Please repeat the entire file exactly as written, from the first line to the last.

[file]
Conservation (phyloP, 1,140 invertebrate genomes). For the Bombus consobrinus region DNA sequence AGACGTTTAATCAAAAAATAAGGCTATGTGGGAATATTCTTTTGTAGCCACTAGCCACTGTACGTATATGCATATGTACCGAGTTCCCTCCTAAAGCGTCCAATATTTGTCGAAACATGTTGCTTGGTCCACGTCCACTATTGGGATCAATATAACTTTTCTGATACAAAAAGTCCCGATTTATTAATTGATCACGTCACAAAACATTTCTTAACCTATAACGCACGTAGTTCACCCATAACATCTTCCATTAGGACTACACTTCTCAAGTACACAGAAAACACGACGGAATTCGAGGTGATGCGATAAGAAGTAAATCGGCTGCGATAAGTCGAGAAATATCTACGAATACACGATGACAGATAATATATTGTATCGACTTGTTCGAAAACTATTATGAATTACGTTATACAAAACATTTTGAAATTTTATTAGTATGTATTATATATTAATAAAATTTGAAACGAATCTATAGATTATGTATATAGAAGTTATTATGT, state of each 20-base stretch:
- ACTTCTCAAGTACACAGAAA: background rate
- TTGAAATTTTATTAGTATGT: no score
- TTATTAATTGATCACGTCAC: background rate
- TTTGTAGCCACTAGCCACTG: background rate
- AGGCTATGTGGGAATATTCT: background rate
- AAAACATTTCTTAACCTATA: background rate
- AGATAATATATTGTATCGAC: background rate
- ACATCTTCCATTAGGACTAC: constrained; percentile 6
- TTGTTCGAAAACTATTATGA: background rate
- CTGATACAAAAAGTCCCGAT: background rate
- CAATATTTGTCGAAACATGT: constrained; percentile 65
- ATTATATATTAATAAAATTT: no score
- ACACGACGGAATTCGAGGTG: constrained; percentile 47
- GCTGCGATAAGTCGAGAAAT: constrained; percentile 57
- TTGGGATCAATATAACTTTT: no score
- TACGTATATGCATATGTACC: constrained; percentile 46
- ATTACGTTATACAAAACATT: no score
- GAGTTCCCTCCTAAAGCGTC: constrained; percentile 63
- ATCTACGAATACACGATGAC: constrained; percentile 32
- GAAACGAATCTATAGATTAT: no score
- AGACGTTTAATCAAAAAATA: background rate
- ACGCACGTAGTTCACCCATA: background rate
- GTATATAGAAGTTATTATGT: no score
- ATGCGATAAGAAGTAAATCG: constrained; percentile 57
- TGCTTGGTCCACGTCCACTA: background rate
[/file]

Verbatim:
Conservation (phyloP, 1,140 invertebrate genomes). For the Bombus consobrinus region DNA sequence AGACGTTTAATCAAAAAATAAGGCTATGTGGGAATATTCTTTTGTAGCCACTAGCCACTGTACGTATATGCATATGTACCGAGTTCCCTCCTAAAGCGTCCAATATTTGTCGAAACATGTTGCTTGGTCCACGTCCACTATTGGGATCAATATAACTTTTCTGATACAAAAAGTCCCGATTTATTAATTGATCACGTCACAAAACATTTCTTAACCTATAACGCACGTAGTTCACCCATAACATCTTCCATTAGGACTACACTTCTCAAGTACACAGAAAACACGACGGAATTCGAGGTGATGCGATAAGAAGTAAATCGGCTGCGATAAGTCGAGAAATATCTACGAATACACGATGACAGATAATATATTGTATCGACTTGTTCGAAAACTATTATGAATTACGTTATACAAAACATTTTGAAATTTTATTAGTATGTATTATATATTAATAAAATTTGAAACGAATCTATAGATTATGTATATAGAAGTTATTATGT, state of each 20-base stretch:
- ACTTCTCAAGTACACAGAAA: background rate
- TTGAAATTTTATTAGTATGT: no score
- TTATTAATTGATCACGTCAC: background rate
- TTTGTAGCCACTAGCCACTG: background rate
- AGGCTATGTGGGAATATTCT: background rate
- AAAACATTTCTTAACCTATA: background rate
- AGATAATATATTGTATCGAC: background rate
- ACATCTTCCATTAGGACTAC: constrained; percentile 6
- TTGTTCGAAAACTATTATGA: background rate
- CTGATACAAAAAGTCCCGAT: background rate
- CAATATTTGTCGAAACATGT: constrained; percentile 65
- ATTATATATTAATAAAATTT: no score
- ACACGACGGAATTCGAGGTG: constrained; percentile 47
- GCTGCGATAAGTCGAGAAAT: constrained; percentile 57
- TTGGGATCAATATAACTTTT: no score
- TACGTATATGCATATGTACC: constrained; percentile 46
- ATTACGTTATACAAAACATT: no score
- GAGTTCCCTCCTAAAGCGTC: constrained; percentile 63
- ATCTACGAATACACGATGAC: constrained; percentile 32
- GAAACGAATCTATAGATTAT: no score
- AGACGTTTAATCAAAAAATA: background rate
- ACGCACGTAGTTCACCCATA: background rate
- GTATATAGAAGTTATTATGT: no score
- ATGCGATAAGAAGTAAATCG: constrained; percentile 57
- TGCTTGGTCCACGTCCACTA: background rate